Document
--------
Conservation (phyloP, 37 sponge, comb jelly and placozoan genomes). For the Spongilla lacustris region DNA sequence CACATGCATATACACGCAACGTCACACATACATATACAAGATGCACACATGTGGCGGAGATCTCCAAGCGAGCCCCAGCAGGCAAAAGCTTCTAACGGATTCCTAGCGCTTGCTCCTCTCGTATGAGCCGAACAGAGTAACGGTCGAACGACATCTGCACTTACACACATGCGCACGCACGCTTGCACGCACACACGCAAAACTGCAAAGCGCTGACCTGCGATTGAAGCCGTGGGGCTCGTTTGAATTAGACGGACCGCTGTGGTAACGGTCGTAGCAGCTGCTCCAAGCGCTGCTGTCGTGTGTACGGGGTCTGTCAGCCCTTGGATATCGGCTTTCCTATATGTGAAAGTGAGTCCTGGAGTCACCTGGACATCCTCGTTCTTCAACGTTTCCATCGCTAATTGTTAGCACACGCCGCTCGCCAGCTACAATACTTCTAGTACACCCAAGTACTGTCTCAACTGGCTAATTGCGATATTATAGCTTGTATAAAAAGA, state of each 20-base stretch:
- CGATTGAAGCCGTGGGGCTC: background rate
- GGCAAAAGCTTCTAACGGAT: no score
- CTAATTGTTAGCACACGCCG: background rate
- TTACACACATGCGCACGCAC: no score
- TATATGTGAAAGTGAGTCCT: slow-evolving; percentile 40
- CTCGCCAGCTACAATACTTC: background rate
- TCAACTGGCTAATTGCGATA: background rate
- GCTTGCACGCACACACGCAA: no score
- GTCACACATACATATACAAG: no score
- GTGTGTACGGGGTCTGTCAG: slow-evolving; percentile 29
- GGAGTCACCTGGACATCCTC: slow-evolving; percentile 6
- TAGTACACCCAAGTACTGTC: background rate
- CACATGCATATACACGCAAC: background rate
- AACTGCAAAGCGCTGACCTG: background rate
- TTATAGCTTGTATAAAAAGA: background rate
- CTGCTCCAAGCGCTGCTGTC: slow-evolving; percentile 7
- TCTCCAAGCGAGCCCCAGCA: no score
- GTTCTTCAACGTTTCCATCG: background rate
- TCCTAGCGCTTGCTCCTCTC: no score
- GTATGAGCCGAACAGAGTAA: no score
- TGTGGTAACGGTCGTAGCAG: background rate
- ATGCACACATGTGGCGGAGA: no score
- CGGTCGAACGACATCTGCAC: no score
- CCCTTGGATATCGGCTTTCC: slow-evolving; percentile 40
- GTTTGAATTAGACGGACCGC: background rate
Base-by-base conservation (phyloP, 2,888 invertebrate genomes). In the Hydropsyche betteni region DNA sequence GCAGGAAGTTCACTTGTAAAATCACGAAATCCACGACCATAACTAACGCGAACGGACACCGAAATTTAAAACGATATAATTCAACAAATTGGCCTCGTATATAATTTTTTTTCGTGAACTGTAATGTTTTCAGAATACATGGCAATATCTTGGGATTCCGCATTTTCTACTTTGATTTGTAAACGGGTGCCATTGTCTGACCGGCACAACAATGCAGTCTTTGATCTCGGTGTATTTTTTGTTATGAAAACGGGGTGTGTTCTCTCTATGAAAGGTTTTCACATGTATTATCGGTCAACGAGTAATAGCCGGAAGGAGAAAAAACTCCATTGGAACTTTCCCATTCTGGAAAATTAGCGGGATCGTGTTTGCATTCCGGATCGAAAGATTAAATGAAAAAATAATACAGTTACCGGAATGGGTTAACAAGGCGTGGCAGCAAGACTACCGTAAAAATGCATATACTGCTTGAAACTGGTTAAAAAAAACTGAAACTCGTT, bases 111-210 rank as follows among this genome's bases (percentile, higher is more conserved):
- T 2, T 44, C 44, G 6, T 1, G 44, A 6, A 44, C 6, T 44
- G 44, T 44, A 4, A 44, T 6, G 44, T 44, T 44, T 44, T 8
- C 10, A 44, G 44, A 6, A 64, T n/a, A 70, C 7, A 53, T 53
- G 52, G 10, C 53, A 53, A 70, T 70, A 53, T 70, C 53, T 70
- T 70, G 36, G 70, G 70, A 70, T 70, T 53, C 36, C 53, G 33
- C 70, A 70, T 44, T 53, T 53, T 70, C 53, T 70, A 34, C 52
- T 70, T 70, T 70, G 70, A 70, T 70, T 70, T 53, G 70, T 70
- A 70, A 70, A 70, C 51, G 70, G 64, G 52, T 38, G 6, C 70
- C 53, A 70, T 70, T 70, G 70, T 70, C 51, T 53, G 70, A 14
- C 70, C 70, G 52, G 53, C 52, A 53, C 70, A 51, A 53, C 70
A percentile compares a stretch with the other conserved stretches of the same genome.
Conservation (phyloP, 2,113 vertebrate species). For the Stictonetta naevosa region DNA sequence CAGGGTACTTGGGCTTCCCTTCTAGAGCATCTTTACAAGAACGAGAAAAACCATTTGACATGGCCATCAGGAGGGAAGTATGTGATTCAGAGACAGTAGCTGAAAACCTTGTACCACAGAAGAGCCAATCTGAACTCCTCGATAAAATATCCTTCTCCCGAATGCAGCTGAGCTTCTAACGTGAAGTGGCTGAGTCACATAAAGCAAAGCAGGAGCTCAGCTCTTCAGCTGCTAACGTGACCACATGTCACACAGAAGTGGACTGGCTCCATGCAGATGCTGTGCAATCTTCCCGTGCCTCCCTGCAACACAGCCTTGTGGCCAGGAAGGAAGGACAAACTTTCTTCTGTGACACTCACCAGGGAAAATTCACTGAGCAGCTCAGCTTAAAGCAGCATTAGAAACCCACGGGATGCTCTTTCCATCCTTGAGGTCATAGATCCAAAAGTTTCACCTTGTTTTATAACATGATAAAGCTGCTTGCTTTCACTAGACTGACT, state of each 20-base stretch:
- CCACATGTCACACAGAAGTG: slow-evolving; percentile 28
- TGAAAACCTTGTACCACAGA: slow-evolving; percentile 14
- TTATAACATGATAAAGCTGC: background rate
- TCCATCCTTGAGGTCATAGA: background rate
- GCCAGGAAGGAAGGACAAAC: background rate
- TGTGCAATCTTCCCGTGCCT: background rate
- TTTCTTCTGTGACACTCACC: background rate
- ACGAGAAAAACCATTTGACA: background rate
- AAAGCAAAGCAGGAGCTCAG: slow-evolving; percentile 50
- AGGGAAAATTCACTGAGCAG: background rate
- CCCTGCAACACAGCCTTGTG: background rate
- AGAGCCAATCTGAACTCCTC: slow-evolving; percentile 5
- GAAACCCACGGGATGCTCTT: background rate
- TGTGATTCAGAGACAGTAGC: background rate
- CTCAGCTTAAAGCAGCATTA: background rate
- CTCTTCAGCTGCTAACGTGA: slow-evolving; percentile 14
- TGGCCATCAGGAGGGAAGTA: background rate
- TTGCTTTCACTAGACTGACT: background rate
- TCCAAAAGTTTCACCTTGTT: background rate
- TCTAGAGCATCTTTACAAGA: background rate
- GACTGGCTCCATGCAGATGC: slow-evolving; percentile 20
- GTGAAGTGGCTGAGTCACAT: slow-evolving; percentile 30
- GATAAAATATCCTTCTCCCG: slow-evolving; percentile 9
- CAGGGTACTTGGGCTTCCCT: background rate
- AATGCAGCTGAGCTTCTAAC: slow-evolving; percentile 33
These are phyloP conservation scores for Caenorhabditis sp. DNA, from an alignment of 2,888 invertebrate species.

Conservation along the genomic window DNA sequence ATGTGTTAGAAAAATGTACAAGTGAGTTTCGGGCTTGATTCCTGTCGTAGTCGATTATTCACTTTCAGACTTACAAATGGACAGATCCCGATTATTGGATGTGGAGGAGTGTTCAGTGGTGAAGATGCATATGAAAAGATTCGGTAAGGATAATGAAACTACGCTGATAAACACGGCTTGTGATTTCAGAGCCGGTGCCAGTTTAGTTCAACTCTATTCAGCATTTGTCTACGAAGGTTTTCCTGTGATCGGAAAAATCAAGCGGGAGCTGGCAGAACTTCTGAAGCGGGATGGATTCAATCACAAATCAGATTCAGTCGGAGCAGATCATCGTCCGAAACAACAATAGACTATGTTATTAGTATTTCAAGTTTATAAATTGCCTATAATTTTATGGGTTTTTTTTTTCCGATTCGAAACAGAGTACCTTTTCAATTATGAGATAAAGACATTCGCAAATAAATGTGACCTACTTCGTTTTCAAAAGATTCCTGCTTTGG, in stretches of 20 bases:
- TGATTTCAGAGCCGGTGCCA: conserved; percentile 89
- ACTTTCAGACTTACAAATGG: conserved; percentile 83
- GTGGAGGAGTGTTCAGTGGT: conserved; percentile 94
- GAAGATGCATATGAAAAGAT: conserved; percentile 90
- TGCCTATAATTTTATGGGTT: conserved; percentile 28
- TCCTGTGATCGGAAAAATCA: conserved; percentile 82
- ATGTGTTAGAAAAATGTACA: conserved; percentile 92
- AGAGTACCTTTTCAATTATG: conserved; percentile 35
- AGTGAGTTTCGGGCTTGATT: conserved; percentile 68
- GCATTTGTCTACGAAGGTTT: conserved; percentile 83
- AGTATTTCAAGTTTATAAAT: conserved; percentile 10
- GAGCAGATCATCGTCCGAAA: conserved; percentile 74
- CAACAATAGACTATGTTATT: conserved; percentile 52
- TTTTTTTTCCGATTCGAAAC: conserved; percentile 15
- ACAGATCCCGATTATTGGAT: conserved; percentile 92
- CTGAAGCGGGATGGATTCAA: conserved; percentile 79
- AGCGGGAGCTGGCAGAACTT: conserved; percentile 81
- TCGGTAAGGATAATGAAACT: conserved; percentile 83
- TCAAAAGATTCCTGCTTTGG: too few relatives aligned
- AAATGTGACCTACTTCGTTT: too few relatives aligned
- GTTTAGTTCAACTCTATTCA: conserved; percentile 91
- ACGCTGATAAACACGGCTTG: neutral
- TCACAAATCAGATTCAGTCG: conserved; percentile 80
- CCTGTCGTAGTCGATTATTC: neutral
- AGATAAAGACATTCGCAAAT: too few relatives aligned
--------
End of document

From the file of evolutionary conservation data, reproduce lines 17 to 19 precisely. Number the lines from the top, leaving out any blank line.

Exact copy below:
- CTGCTCCAAGCGCTGCTGTC: slow-evolving; percentile 7
- TCTCCAAGCGAGCCCCAGCA: no score
- GTTCTTCAACGTTTCCATCG: background rate